|Publication number||US7311442 B1|
|Application number||US 10/885,816|
|Publication date||Dec 25, 2007|
|Filing date||Jul 6, 2004|
|Priority date||Jul 6, 2004|
|Publication number||10885816, 885816, US 7311442 B1, US 7311442B1, US-B1-7311442, US7311442 B1, US7311442B1|
|Inventors||Lawrence R. Moravek|
|Original Assignee||Moravek Lawrence R|
|Export Citation||BiBTeX, EndNote, RefMan|
|Patent Citations (26), Referenced by (1), Classifications (14), Legal Events (6)|
|External Links: USPTO, USPTO Assignment, Espacenet|
Side gusseted paper bags have been commercially made for many years with openings that permit bag charging or filling. But these bags are quite costly, not only because of the additional materials needed about the bag filling opening, but also because of the labor and time to close and seal the bag.
One of the problems with fillable bags is the entrapment of air during the filling process which promotes poor filling and other problems.
The following patents were found in a preliminary patentability search:
U.S. Pat. No.
Jul. 27, 1964
Nov. 9, 1971
Feb. 18, 1986
Apr. 7, 1987
Roen, et al.
Jan. 5, 1988
Aug. 16, 1988
Mar. 28, 1989
Nov. 21, 1989
Apr. 3, 1990
Jul. 24, 1990
Sep. 25, 1990
Nov. 24, 1992
Oct. 14, 1997
Jan. 26, 1999
Daniels, et al.
Sep. 19, 2000
Apr. 10, 2001
Jul. 3, 2001
The Harvey, U.S. Pat. No. 3,276,670, shows a tapered side gusseted bag but has no filling valve. The Piazze, U.S. Pat. No. 3,618,478, shows a gusseted bottom bag with diagonal heat seals but has no filling valve either.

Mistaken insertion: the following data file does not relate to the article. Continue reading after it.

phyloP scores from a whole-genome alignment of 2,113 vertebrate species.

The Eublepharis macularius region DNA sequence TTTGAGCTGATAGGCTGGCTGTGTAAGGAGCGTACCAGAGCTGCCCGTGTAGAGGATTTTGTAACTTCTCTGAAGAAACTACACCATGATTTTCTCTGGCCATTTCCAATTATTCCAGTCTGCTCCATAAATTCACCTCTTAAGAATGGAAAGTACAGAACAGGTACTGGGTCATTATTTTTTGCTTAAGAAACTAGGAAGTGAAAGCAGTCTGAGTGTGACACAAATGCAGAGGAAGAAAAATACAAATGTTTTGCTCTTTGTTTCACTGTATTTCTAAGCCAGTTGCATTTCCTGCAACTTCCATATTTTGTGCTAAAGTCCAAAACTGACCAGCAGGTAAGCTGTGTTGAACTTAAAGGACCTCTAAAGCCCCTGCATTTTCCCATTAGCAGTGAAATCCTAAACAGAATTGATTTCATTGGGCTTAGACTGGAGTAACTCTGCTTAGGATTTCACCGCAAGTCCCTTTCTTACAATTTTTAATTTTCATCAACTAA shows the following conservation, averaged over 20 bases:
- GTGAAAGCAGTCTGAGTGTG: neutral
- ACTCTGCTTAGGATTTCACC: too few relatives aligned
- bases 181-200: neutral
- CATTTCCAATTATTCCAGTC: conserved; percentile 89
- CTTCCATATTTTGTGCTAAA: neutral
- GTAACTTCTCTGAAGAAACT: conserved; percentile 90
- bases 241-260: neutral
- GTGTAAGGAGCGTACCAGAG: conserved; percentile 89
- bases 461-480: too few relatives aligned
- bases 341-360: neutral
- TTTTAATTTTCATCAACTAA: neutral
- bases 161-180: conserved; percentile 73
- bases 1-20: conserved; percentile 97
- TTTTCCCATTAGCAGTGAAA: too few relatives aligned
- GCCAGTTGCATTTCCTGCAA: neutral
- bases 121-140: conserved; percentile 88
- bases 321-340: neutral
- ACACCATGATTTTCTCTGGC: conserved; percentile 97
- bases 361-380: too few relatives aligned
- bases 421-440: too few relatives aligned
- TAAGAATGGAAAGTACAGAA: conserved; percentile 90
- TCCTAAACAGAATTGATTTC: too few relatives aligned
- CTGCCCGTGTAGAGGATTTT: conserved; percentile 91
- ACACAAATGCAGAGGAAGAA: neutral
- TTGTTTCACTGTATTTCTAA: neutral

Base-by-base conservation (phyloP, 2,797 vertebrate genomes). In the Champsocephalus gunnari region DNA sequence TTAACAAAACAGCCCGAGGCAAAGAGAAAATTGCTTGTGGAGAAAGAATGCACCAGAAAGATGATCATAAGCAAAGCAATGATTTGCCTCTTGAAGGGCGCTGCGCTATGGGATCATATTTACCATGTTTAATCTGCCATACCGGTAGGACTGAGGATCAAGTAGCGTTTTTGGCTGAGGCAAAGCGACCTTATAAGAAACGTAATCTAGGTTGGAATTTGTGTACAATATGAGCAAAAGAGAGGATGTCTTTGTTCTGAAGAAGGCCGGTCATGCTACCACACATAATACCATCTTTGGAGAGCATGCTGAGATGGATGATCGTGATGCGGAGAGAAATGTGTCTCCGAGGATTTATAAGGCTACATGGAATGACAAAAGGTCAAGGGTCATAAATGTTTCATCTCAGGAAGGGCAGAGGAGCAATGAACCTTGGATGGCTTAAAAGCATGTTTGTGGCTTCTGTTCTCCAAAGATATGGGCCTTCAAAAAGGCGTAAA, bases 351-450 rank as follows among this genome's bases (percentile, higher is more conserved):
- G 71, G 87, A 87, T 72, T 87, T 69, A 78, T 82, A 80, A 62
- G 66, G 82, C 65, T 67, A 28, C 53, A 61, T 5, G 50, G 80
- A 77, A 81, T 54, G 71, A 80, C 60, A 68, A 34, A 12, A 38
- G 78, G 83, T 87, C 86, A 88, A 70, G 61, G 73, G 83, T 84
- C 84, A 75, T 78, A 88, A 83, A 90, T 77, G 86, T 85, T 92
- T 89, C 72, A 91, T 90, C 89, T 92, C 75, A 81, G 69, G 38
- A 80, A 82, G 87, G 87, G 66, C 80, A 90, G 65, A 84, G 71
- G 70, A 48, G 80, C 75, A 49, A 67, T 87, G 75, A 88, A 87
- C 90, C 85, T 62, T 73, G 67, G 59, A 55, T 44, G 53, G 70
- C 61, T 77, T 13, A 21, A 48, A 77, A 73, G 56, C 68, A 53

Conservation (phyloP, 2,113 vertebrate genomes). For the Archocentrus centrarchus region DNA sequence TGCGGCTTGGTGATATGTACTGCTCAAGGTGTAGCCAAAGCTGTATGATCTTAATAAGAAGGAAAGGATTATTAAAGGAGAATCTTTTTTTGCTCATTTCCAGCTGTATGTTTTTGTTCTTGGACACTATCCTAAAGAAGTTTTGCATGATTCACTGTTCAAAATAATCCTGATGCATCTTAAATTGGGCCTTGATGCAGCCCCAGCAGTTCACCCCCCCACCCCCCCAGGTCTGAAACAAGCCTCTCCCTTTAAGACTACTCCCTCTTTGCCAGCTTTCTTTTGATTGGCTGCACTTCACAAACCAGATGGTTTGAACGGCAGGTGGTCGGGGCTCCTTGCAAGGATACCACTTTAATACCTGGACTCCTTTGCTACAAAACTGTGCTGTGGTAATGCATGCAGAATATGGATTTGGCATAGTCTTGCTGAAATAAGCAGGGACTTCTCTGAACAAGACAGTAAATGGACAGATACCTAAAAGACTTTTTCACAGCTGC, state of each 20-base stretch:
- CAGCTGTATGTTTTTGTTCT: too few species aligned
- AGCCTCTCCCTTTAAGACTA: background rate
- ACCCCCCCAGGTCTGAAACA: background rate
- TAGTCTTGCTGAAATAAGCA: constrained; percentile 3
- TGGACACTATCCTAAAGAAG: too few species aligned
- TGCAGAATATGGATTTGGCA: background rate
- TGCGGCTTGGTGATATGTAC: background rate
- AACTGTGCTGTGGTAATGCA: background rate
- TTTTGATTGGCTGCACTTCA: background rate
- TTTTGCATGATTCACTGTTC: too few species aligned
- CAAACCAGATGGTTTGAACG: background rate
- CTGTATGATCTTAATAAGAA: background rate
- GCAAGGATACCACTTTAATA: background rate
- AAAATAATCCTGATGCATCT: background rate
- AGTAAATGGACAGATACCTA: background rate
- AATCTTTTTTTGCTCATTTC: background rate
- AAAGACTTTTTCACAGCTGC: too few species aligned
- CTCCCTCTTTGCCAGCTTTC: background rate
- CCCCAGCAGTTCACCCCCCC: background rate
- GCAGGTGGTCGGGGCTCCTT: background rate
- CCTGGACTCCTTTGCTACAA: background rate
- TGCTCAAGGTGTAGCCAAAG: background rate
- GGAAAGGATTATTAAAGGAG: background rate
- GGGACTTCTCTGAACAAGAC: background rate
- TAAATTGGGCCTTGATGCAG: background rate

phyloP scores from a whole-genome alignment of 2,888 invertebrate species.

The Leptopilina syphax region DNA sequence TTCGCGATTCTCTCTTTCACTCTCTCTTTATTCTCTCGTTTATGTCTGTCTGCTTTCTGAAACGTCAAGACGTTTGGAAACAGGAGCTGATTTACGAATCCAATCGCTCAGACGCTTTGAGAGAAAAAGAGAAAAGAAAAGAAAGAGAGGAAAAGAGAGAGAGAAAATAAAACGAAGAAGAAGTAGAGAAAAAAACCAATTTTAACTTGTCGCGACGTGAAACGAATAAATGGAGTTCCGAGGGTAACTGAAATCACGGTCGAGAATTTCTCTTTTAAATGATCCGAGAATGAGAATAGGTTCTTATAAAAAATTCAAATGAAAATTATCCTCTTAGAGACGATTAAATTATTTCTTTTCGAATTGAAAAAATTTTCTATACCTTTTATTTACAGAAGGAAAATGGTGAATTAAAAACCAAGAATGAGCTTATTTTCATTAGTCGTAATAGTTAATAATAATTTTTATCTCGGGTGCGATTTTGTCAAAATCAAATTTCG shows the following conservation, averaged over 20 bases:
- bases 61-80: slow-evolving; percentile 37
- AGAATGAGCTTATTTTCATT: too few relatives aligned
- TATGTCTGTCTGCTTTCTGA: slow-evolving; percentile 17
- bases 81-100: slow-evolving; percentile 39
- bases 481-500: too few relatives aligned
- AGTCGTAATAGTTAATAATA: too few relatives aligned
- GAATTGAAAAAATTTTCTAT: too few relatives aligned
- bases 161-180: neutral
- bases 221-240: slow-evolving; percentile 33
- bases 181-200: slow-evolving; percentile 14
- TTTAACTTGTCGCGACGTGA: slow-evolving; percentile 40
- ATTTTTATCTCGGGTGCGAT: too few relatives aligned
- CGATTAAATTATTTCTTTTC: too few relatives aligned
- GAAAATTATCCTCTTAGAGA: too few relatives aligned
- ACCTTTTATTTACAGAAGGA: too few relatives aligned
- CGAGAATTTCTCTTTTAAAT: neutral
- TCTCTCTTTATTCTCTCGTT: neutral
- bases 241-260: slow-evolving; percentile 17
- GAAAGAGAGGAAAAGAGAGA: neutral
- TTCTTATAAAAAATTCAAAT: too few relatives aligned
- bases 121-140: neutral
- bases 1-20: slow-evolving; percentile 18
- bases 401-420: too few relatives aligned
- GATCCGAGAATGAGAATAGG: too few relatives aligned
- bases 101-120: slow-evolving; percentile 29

The Benoit, U.S. Pat. Nos. 4,571,235 and 4,816,104, show a T-shirt bag with diagonal heat seals at the bottom. Again, it has no filling valve. The Benoit, U.S. Pat. No. 4,655,737, is duplicative with respect to the Benoit '235 patent.
The Roen, et al., U.S. Pat. No. 4,717,262, shows a gusseted bottom bag with diagonal heat seals and a sine wave handle. The Humphrey, U.S. Pat. No. 4,764,030, shows serrated bags on a roll but no discharge or filling valve.
The Olesen, U.S. Pat. No. 4,881,825, discusses both a filling valve and a discharge valve and a “block” style bottom and top, formed by folding and overlapping the ends of an open tube onto itself much like gift wrapping a box but tucking the sides inwardly and then folding the paper onto itself. See
The Beer, U.S. Pat. No. 4,913,561, shows what appears to be a valve on the upper left corner of the bag but rather than that, it is a heat seal which is intended to allow the bag to square once it is filled with product.
The Gelbard, U.S. Pat. No. 4,943,167, shows a side gusseted T-shirt bag made three across at one time and involves the continuous slitting and heat sealing of one tube longitudinally into three longitudinal tubes, post gusseting and heat sealing to create a top and bottom of the bag.
The Mundus, U.S. Pat. No. 4,959,114, shows a method which includes feeding flat sheet roll stock, folding it over into two, post gusseting it and sealing it into gusseted tubing with a longitudinal heat seal and then trimming off the excess.
The Wood, U.S. Pat. No. 5,165,799; the Gebhardt, U.S. Pat. No. 5,676,467; the Schoeler, U.S. Pat. No. 5,862,652; the Daniels, et al., Re.36,876; the Beer, U.S. Pat. No. 6,213,645; the Angless, U.S. Pat. No. 6,254,520; the Totani, Pub. U.S. 2001/0002938, published Jul. 7, 2001; and the Interpoly Limited U.K. Patent Application GB 2 226 541A, published Apr. 7, 1990, all show gusseted bags, gusseted T-shirt bags, laminated film structure gusseted bags, trifolded bags, post-bag making, and a separate bottom panel system sealed into a tube on four sides that shows an accordion type bag. None of these latter patents have filling systems.